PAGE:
Imports are in general higher in AM rather than in OE, due to the development of modern distribution channels and transnational operators, improved performance of foreign automotive organizations and greater competitiveness of imported products. Products are imported from European countries like Germany (around one-third) and France (about one-fifth). Imports from the U.S. are relatively low, but interesting niches exist.
Italy has one of the highest auto densities in the world, (and Europe’s highest) and one of the oldest circulating auto fleets in Europe, (about one-third is older than 10 years). Consequently, the budget and subsequent expenses related to maintenance repair equipment have continued to increase during the last few years.
The higher frequency of periodic compulsory motor vehicle inspections and stricter pollution control regulations in Italy have forced the replacement of parts and the use of more modern service equipment than was common in the past. Furthermore, as the electronic systems on cars become increasingly sophisticated, service shops have to invest in new equipment and technologies to provide suitable maintenance.
The new European standards on auto servicing, implemented in 2003, have opened some interesting prospects for independent repair professionals. Due to the new rules, the independent professionals are entitled to receive from car manufacturers any technical information and training needed to repair any kind of automobile. This may represent a significant market opportunity for Italy’s 50,000 independent repair professionals who, along with around 4,000 garages belonging to the official networks, make up the Italian auto repair industry.
All the car manufacturers have been recently forced by new, mandatory EU regulations to extend to two years the minimum period of warranty for cars. As a result, customers are utilizing official garage networks more than before, at least while the cars are under warranty. This strengthens the manufacturer’s relations with the customers and allows the manufacturer to generate more revenue, otherwise lost due to increasing competition in car sales.
The aftermarket is characterized by two big trends: first, the so-called liberalization of the distribution allows the possibility of using spare parts “complying with the original”, and of “equivalent quality” to those made by manufacturers. This reduced the hold on the market by manufacturers. On the other hand, manufacturers reacted through the extension of the product warranty for up to five years. Warranty extension is one of the few marketing tools that manufacturers can use to differentiate their competitive offer.
Due also to the fact that some experts believe there is little or no quality difference among the top brands and that non-genuine parts offer comparable quality at a lower price, part of the car manufacturers’ control of the market has been shifted to distributors and users.
Auto accessories and tuning sector
Interesting opportunities exist in the auto accessories and tuning sector, which is expected to remain stable (or even grow) in 2009.
In general, companies operating in all the sub-sectors may expect to find buyers in the market, but the car audio and video/car entertainment sub-sectors present particularly interesting opportunities.
One of the latest crazes for Italians is info-mobility, and many car owners are installing GPS satellite navigators. Tools such as navigators are quickly spreading into the consumer goods market, and are now available in most of the department stores. From dashboard GPS to fleet management solutions, the market is growing, and many U.S. manufacturers are already present here. Moreover, some opportunities will also arise for new-to-market companies offering cutting-edge new products.
LPG and CNG fuels: Another sector which may supply U.S. manufacturers with interesting opportunities is related to LPG and CNG fuels. Italy ranks second in the world in natural gas (CNG) vehicles after Argentina, and ranks first in Europe in regard to LPG vehicles.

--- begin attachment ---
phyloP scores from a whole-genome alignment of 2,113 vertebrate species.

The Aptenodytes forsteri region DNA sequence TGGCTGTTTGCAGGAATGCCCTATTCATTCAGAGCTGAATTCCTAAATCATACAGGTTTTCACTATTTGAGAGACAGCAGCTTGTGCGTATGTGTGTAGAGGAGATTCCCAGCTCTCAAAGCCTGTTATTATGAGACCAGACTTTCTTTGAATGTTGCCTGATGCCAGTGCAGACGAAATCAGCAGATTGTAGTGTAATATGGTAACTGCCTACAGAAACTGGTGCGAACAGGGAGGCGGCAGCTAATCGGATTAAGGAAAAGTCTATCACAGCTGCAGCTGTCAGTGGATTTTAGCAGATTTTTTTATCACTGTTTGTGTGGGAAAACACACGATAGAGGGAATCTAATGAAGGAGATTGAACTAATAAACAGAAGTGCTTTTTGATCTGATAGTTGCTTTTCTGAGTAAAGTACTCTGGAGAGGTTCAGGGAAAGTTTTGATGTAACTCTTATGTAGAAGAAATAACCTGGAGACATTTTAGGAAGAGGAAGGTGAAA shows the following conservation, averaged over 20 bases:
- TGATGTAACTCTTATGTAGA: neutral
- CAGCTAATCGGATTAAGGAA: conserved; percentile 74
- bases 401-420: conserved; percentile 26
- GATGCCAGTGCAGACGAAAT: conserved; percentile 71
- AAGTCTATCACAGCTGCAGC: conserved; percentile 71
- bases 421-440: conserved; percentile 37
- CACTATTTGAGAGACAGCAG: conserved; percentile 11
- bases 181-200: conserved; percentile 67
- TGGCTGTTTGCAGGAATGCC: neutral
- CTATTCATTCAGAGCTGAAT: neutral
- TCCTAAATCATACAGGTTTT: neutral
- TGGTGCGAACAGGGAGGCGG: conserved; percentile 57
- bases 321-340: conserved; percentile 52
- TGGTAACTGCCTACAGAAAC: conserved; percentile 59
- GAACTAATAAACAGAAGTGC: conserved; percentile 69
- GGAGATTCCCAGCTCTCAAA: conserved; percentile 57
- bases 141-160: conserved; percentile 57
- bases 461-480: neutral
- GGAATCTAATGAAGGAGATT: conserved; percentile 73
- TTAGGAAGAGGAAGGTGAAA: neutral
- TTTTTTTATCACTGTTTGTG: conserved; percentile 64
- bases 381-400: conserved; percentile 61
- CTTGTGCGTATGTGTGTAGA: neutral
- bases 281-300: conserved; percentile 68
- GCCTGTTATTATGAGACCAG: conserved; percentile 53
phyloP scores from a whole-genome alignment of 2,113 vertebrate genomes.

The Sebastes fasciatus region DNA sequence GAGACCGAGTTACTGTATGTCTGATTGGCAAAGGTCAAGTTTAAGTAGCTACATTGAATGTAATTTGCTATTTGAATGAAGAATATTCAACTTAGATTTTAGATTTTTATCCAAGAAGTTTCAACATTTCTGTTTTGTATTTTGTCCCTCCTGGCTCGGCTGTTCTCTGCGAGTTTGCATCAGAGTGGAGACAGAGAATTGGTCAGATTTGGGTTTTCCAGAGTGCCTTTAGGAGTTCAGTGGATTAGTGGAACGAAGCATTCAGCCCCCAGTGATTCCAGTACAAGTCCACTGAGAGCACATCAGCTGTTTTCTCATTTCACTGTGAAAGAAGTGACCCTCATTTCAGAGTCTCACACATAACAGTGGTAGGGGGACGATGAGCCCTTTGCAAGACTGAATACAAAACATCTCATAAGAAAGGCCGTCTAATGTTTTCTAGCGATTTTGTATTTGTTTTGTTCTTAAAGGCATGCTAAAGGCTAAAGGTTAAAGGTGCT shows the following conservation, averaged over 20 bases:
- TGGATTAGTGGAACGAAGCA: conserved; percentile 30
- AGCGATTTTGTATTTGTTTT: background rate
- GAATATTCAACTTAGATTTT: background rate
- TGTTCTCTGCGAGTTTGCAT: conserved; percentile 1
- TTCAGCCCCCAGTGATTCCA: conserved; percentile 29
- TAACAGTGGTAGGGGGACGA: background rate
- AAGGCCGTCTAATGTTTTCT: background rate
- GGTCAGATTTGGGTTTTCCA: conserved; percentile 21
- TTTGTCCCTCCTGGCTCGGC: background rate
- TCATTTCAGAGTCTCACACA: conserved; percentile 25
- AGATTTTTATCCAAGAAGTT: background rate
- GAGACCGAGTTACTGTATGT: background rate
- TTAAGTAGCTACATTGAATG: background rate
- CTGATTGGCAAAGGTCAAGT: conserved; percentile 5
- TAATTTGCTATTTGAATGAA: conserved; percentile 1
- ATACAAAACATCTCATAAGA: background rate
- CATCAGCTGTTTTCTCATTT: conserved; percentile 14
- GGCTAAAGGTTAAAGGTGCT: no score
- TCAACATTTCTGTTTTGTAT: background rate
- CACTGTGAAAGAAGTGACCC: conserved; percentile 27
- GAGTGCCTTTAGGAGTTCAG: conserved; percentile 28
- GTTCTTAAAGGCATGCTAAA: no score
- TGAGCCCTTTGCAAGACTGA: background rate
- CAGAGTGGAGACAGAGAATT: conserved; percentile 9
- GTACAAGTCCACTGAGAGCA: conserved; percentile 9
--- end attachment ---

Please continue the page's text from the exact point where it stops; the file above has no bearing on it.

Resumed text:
The alternative fuel field is expanding fast in Italy: overall there are more than 1,800,000 cars in Italy that already run on LPG or CNG, and are supported by around 3,500 specialized garages and 2,600 fuel pumps. In 2008, 350,000 cars were either converted from gasoline or bought as new cars already fitted for using CNG or LPG.
There is also some interest for the hybrid-electric cars, with Anti-Particle Filters and for small cars with low CO2 emissions, which evidences the greater attention being paid to ecological cars and clean fuel.
CNG and LPG vehicles are among the few vehicles currently allowed to circulate on any day, as they abide by all the stringent regulations implemented to limit the pollution in city centers in various Italian cities. Moreover, CNG and LPG vehicles’ consumption is often lower than similar gasoline or diesel fuel. As a consequence, most of the car manufacturers operating locally are trying to offer LPG and CNG versions of their cars, a market niche that is expected to account for five percent of the total market in 2008, compared to 3.5 percent in 2007.
In December 2008, the Bologna Motor Show, a major international automobile exhibition, focused on alternative fuel technology for cars and eco-friendly fuel, and hosted the second edition of “EcoCity”, which included a vast display of components and accessories covering the entire sector for the conversion of vehicles to CNG and LNG, including both AM and OEM systems. “EcoCity” was an area where manufacturers of gas fuel kits exhibited the latest technology in CNG and LPG.
Best prospects include a range of passive and active security components/accessories, environmentally friendly features, diagnostic apparatus and light weight/acoustic insulation and advanced materials, as well as auto tuning components, info-mobility solutions, and equipment for LPG and CNG vehicles.
In general, all products with high technology content can find opportunities in the Italian market. This is valid both for electronics and for accessories. As a rule, Italians are ready to consider new products and to pay extra money for something that is innovative and new. Fashion can also be an important decision factor in this sector.
Currently, U.S. exports may also be boosted by the favorable exchange rate between the dollar and the euro. Growth in U.S. auto parts, accessories, components and service equipment shipments to Italy is expected to experience a two percent average annual increase for the next couple of years.
Public tenders: in the automotive sector, local transport authorities, police forces, etc., may issue public tenders for additional equipment, accessories and parts. Companies wanting to participate in bids are strongly encouraged to establish an organization in Italy to help them in dealing with the sometimes complicated public tender process.